The Hayden Tournament –
In addition to the regional recognition that playing varsity for Lexington shined, there was one other defining basketball trait the town held that any superstar that ever came out of the city of Boston would forever, fondly remember. The Hayden Tournament. The Hayden Tournament had brought together the best talent in Boston for decades.
My hoop dreams extended from the top of Hayden Hill on Lincoln Street, where I looked down and across old Worthen road and at night could see the faint light of what would one day be our home hoops gym. And inside of that conquest was Hayden. My sister practiced figure skating six hours a day at lower Hayden all the while cramming in school.
And every night I played basketball from 6-9PM. On weekends, 12:5PM, everyday, Magic and I our whole childhood @ Hayden. It was before AAU exploded + we rarely left our neighborhood
And one of the fixtures we’d marvel at time and again like others might pine over a prized piece of art inside a notable institution was this 1 MVP plague. And that was the Hayden Tournaments plague across from Grace Burn’s desk on the boy’s side commemorating past MVP’s of its annual basketball showcase.
And Hayden was our home, this tournament was like a big brother, the one that was 20 years older you loved and barely knew. He lived far away, you heard the stories, he was the brother that served in the war, he had a family of his own. You saw him once a year at best, but you loved him, you shared one thing in common, blood. And as dramatic as it might sound Hayden had become our blood. There were two old jokes Mike and I would forever hear, 1) Where’s your room?” Older kids loved to drop this 1 on us nightly, we generally kept the rank and file of our own age group in line. Bottom line was we didn’t like the joke. It A) gave people a chance to laugh at us, and B) the lack of material compounded daily on an annual basis drags on you. Forgot the 2nd.
But we did go to Hayden every-single day. Once we hit 11, and the 6th grade, we could go weeknights, a game changer. And part of this nightly ritual inevitably would contain on water breaks, (at the greatest water bubbler in even Alsakan history) we’d take note of this plaque. It was dark oak and its scratched indentures were green with gold lettering. And it was one of many treasures neatly organized over many years time, care and concentration to honor thiks facilty. And that plaque was a right of passage to the big time. If you wanted to be major, the road to the NBA out of Boston went through Hayden. And you had to be an MVP. Patrick Ewing, Rumeal Robinson, Dana Barros, Chris Herren, Mike Herren and dozens of big time college players. I remember when Cincinati Bound Curtis Bostic ripped the rim down. I was fucking shocked like I’d never been before in my life. It was the only time that ever happened at Hayden. And the man was built in high school for the WWF, shredded like Rike Rude.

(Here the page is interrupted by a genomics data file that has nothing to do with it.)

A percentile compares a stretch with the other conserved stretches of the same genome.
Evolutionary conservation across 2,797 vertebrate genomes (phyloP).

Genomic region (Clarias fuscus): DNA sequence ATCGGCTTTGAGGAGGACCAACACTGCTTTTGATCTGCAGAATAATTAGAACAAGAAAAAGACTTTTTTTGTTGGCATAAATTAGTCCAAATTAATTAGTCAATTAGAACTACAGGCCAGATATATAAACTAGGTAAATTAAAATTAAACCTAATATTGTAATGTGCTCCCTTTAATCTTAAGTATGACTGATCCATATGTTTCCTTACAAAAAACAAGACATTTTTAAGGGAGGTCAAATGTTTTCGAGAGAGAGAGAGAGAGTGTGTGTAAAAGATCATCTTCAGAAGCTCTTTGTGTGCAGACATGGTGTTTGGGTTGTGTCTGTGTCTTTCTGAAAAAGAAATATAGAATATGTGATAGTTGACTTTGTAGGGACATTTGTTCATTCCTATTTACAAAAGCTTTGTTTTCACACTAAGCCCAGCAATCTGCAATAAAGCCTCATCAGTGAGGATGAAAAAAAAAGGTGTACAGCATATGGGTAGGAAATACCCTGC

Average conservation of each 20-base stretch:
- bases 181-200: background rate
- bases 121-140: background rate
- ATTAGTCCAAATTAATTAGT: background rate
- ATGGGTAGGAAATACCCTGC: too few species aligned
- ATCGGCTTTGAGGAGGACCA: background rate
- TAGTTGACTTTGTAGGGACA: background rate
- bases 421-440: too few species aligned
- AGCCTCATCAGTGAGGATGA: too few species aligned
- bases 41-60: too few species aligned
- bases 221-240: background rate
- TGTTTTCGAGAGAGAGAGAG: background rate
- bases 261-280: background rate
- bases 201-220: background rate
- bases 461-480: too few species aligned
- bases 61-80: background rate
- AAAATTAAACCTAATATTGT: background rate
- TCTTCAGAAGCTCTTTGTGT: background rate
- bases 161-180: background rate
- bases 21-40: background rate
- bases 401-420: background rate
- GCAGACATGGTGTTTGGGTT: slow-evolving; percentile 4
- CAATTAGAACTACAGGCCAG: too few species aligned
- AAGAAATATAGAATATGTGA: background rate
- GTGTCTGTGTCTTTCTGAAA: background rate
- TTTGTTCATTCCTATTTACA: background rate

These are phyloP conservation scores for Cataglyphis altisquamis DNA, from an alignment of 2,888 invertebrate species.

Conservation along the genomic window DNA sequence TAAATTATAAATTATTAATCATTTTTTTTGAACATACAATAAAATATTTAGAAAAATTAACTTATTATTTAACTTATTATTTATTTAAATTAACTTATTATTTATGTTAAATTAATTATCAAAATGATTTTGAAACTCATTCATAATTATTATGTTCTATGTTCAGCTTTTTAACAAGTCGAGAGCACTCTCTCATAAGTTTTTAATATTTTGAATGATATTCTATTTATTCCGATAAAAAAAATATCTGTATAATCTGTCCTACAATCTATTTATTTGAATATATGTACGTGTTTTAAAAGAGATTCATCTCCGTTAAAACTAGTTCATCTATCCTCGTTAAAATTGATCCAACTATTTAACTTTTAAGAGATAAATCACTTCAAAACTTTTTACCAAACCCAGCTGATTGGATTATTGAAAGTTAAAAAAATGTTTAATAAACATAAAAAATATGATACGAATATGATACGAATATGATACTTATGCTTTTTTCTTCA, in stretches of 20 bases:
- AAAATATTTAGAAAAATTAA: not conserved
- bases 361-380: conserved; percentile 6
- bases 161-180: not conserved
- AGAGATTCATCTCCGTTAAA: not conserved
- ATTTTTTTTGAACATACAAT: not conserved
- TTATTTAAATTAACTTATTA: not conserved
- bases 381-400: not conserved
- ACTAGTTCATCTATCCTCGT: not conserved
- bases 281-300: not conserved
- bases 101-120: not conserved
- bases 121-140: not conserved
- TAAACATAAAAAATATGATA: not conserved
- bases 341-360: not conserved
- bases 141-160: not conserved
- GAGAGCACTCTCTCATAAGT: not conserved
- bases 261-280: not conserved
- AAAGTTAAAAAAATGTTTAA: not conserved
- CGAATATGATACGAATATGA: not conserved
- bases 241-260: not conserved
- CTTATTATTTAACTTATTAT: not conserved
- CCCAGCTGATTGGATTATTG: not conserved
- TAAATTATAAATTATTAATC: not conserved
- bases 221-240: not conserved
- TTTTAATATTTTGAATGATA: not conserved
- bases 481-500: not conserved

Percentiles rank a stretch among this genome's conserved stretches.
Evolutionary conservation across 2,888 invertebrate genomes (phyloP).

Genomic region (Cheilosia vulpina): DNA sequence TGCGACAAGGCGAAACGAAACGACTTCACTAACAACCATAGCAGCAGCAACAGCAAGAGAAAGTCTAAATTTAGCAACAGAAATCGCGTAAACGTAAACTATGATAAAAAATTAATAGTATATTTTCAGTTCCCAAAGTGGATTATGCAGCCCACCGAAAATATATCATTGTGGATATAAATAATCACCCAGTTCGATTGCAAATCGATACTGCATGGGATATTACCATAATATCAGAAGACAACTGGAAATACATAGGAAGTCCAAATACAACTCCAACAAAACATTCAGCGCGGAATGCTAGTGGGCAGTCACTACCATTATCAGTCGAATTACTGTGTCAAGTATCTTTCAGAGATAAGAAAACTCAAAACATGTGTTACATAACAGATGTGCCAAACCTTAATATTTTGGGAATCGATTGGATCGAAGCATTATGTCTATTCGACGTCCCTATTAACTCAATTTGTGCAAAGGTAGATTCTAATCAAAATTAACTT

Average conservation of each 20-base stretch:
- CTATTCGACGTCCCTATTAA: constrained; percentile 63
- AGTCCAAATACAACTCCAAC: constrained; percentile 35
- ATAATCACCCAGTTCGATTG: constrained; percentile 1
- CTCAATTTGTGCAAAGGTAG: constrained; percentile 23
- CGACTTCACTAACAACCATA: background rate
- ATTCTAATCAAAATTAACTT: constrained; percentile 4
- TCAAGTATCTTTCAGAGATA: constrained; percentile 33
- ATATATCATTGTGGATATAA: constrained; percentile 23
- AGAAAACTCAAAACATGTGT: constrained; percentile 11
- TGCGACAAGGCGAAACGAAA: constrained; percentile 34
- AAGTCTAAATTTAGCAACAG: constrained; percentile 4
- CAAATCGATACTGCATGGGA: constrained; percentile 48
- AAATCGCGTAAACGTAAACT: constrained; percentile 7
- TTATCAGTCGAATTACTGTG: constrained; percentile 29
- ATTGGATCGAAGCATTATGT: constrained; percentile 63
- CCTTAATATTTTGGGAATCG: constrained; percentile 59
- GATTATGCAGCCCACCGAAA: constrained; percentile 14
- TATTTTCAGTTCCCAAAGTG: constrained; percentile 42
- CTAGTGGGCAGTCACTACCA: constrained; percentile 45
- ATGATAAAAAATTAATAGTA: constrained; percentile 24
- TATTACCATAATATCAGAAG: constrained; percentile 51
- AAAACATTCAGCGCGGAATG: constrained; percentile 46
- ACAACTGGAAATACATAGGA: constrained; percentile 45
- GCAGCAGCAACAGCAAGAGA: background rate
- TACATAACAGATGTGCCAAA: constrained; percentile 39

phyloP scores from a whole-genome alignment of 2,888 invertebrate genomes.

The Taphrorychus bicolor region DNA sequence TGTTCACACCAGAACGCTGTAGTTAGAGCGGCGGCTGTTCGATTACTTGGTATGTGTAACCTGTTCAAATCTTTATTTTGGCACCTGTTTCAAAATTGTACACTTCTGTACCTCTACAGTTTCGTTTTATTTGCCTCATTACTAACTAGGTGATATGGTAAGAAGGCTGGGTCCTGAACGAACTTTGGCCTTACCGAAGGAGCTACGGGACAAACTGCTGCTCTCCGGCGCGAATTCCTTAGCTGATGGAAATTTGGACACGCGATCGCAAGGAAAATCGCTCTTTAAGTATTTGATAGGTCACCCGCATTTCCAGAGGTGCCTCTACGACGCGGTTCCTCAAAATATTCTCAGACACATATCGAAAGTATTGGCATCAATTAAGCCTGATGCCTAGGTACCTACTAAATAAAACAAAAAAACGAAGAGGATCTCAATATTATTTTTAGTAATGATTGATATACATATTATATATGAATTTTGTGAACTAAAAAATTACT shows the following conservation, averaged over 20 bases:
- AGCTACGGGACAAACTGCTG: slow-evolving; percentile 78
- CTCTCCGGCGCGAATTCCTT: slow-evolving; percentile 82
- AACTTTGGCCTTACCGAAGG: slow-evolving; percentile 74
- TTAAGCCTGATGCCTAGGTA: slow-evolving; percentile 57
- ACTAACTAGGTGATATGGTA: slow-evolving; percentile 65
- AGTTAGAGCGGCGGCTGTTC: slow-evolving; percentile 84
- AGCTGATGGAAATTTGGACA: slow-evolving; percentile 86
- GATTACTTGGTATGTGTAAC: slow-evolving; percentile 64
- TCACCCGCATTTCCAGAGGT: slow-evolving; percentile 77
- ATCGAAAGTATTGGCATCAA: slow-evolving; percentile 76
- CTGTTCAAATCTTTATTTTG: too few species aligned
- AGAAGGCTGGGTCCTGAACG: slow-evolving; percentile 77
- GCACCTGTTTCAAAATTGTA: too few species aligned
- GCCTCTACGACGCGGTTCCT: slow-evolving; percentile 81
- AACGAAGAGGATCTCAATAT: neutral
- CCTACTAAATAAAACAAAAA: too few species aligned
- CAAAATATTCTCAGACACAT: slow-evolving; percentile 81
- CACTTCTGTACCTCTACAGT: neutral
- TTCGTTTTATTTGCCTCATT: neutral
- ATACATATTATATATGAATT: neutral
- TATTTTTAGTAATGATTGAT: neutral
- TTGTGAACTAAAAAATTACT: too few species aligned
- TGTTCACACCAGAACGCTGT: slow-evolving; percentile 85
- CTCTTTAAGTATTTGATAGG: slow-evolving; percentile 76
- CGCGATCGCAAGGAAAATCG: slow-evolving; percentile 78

The Hayden tournament brought us right up front to the stage of the entire city way before high school. Magic and I had worked it for years as little kids then teenagers. On my key chain today is a basketball charm from Hayden of a basketball court and on the back it says, “Thanks Carl.” Hayden 1989. (That’s Carl w / a C bee-atch!)
I remember the Tailismen the south shore boys. They included the Curley brothers, Tailsmen recruited in Duxbury and played annually at the Hayden T. Billy, the oldest of the 3, went to Boston College and made the Final 4! He also played like Ronnie Lee of Lexington pro for the Detriot Pistons. I hung out with Billy Curley up in Chestnut hill with my dear friend brian Ferris who starred on the Curry College team I played on, he was out of taunton and had pal'd around with Billy for years. I remember it was the night the Boston Pop's had comer to the Boston College Campus, John William,s in the house. And I loved those BC teams.
Bill Curley also was a Hayden tournament MVP. The road to the NBA in eastern Mass went through Hayden. The Tailsmen were typically regionally recruited, they had their own uniforms, and traveled all over to play in tournaments during the off season.
It was like a series of minor league pro teams, I was obsessed. Traveling teams back then were much, much more select. Anyway the Talismen’s coach, I think his name really was Jack, Jack something or other maybe O'Brian after all it's Boston. He wore horn rimmed glasses and with a child fondlers gut. I remember and he always seemed, quite frankly a little “weird.” I should know, I was often the ball or water boy and or time / scorekeeper. I even worked the horn one game after Des pushed it early in a prank on a hometown kid that released the ball fifty feet away, way ahead of the clock running out. It was a classic Hayden tournament story we’d often re call.
Anyway this coach was weird, and years later, you guessed it, Sanduskied (now a legit term). The man was charged with child molestation. And I only bring this up because my gang chomping at the bits to play for a showcase team by the time we hit 11, 12 played for a newer AAU (AAU as a term is like hedge fund so generic means nothing) team called the Lincoln Hawks. And all my boys in my class, the chosen ones, all of them played for this god forsaken franchise. And why not? They were bankrolled. Chuck Cheese all day. This like everything ever listed on GDD outside of my opinion is concrete.